He could not breath. His skin felt solid and immobile. The room looked as it had when he first entered it. The angle from which he viewed it was also strange. He was looking down at the made up bed and his belongings – his holdall were nowhere in evidence. In fact, it was as if he had never existed. As if he had never entered the room.

    Panic over powered him. Through the open window he could see his car parked where he had left it.
    A police officer entered the room with Cheryl and Tim.

    “So, you say he came over to the bar.”

    “Yes. That’s right. Must have done before he even put his stuff in his room.”

    “So when he left, did he come back to his room?”

    “Yes. I helped him open his door. He was pretty under the weather.” Cheryl volunteered that piece of information.

    “What time was that?

    “Bout twelve. He stayed back for a while to sober up.”

    The police officer came closer and seemed to peer right into his face.

    “Interesting artwork. Very lifelike figures beside the snake.”

    “Yeah. Tim’s pretty talented when it comes to drawing.”

    They left and as they did, Cheryl looked up at the wall right at him and gave a slow, deliberate wink.

    • Alice Nelson

      Nice, creepy little tale Ilana. Loved how it began with Barry waking up unsure of where he was, and how you did a great job of revealing what had happened to him. Nice job my friend, hope you’re feeling better.

      • Christopher Smith
        Creepy, indeed! Great read, Ilana!
    • Ilana,

      A very creepy story, in a good way. An odd ending, a touch of something weird, (I won’t say what) which took me by surprise. You have a gift for vivid description and your use of it creates a mood. (Not just in this story, but a lot of your stories.) The backdrop, the rain and wind, the long road, the dilapidated roadhouse, (and other things) all artfully convey an ominous underlying tone.
      I was completely fooled as to where the story was going, (and dreading it) and then no, that didn’t happen.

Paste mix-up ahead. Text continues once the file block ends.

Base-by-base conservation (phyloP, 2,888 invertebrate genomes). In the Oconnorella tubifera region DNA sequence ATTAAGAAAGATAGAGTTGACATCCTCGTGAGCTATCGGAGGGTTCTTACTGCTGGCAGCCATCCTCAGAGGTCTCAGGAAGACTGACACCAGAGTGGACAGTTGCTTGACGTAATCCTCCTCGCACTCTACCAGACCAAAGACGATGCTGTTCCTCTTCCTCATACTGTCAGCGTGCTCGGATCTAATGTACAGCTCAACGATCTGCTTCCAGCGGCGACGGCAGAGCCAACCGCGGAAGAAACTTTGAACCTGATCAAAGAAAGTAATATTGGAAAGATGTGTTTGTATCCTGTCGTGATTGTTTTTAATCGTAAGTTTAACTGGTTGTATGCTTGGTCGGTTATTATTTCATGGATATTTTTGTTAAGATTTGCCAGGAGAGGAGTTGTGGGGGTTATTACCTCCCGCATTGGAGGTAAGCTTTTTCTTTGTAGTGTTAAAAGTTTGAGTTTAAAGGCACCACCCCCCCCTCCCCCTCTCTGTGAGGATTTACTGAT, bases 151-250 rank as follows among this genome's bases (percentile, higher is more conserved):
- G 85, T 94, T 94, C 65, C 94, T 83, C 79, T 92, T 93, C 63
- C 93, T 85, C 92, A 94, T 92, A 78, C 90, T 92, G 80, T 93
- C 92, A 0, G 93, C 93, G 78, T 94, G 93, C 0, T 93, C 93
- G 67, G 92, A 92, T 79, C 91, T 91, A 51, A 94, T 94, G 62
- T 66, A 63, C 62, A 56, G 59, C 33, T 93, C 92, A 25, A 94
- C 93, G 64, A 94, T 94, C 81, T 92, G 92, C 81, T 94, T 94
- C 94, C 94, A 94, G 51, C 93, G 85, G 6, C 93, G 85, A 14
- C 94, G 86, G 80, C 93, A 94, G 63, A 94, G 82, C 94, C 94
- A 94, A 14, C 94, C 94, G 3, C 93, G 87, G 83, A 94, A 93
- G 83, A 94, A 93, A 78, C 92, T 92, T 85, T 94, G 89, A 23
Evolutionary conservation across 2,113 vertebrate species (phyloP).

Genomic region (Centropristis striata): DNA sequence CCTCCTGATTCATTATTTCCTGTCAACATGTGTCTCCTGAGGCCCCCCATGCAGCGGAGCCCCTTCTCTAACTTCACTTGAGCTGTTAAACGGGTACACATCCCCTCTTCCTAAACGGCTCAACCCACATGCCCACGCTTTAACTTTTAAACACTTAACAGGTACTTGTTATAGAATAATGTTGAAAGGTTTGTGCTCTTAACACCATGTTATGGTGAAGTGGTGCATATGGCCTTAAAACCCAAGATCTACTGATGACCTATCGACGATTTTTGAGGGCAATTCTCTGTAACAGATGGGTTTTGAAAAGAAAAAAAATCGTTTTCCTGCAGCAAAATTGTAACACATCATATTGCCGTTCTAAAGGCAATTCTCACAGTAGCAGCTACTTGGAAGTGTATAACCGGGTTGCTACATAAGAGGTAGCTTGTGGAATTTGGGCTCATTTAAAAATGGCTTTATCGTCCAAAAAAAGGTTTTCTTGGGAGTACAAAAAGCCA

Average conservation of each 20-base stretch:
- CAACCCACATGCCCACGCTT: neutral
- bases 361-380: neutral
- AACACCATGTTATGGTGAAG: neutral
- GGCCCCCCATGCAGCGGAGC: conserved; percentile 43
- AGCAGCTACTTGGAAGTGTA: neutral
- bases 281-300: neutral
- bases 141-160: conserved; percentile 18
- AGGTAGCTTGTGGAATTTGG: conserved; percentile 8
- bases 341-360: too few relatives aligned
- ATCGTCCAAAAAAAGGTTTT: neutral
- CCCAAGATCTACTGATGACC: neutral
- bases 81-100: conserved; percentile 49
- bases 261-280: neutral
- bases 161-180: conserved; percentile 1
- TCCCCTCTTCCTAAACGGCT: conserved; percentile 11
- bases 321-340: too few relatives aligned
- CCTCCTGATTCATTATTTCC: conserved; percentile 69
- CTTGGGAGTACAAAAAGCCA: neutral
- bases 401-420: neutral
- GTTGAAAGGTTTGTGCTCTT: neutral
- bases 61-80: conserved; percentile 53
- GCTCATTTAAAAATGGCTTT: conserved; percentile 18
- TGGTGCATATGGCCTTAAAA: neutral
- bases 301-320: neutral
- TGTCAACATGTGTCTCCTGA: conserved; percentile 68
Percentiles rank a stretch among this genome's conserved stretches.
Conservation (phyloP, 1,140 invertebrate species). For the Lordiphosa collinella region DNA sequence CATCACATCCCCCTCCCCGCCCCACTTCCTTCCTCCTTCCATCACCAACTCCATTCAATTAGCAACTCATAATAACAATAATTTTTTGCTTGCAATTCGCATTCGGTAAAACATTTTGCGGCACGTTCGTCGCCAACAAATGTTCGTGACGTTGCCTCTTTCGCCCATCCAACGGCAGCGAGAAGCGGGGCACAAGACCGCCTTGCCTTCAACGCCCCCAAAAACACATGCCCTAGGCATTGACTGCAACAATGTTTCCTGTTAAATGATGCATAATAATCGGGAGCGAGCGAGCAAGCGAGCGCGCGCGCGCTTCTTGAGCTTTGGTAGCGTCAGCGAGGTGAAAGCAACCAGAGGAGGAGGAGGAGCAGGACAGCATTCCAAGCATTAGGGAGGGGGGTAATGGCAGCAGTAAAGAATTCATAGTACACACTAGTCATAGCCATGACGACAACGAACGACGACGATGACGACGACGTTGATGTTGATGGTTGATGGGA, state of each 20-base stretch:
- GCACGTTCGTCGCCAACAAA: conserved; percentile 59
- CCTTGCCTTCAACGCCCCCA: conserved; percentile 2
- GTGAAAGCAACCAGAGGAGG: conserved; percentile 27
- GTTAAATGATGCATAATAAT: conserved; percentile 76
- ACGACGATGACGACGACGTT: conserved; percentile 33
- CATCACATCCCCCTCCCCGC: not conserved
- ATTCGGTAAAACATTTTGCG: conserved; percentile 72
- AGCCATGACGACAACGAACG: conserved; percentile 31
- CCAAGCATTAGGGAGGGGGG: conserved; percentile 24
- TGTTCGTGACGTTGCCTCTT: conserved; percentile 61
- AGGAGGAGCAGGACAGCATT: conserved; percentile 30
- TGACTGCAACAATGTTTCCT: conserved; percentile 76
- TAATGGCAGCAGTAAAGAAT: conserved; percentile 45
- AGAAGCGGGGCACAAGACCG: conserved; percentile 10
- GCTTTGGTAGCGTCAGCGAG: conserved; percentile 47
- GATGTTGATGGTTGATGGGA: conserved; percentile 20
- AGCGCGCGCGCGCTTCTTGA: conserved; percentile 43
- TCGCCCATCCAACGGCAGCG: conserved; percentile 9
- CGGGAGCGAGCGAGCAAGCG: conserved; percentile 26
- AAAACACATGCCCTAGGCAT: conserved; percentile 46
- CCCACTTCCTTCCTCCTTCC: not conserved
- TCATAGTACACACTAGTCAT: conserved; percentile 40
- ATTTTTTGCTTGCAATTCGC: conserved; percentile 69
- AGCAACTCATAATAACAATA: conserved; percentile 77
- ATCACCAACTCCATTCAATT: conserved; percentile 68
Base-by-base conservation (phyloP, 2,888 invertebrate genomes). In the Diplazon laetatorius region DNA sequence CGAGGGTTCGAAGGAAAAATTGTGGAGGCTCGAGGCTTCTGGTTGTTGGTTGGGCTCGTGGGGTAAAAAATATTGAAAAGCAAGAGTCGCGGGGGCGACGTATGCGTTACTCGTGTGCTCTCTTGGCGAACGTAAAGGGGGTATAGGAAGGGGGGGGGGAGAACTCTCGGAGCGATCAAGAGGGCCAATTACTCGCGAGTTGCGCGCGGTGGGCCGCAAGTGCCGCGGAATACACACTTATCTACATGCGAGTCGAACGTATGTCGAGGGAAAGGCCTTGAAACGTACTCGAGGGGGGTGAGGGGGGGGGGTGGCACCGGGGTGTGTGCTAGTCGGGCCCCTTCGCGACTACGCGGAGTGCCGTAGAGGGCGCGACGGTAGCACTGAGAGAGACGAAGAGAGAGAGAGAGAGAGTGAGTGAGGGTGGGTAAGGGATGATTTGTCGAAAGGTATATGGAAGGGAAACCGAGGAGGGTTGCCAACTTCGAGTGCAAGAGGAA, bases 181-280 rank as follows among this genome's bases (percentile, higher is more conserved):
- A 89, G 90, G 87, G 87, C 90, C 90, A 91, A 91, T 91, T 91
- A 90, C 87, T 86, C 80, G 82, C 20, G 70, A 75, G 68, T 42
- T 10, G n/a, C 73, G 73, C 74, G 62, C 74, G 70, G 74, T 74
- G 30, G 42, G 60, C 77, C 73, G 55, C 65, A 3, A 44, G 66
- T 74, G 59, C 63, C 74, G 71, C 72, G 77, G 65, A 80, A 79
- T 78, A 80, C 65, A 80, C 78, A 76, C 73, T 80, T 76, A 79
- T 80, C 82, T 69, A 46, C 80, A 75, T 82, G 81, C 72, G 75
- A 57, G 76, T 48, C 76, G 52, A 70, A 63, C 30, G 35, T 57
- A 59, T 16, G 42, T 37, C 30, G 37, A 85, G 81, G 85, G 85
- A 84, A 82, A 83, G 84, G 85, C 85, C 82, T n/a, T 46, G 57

My only criticism is, with your descriptive skill, I feel deprived that you didn’t give me a clear visual of the character’s fate at the end. I realize you’re leaving it to the reader’s imagination, but I would’ve rather that you do it. I like my horror served to me on a silver platter.
      Cool story Ilana.

    • Ilana, I recognise the hotel you describe! Stayed in a few like that in my time.

      Love the creepy twist to the tale, which I hadn’t expected at all. Interesting sophisticated misdirection at the opening, as it’s clear that he’s gripped in the coils of a snake – but not at all in ways we might expect!

      Between the beginning and the end, for me the pace seemed to flag a bit. Quite a bit of extraneous detail, perhaps, including mentioning he had put his dogs in kennels and the conversation about the whisky chaser, and maybe could have a bit more insight into the ‘why?’ of this situation instead.

    • Phil Town
      A very rich story, Ilana. As Ken says, you have a gift for description (“the red dirt and black ribbon of road” is a lovely little phrase). There’s a nice big question asked right at the outset, and the resolution answers it in a very satisfying way (although maybe we need a bit more help to work out why Tim and Cheryl are doing this.) Good, weird stuff.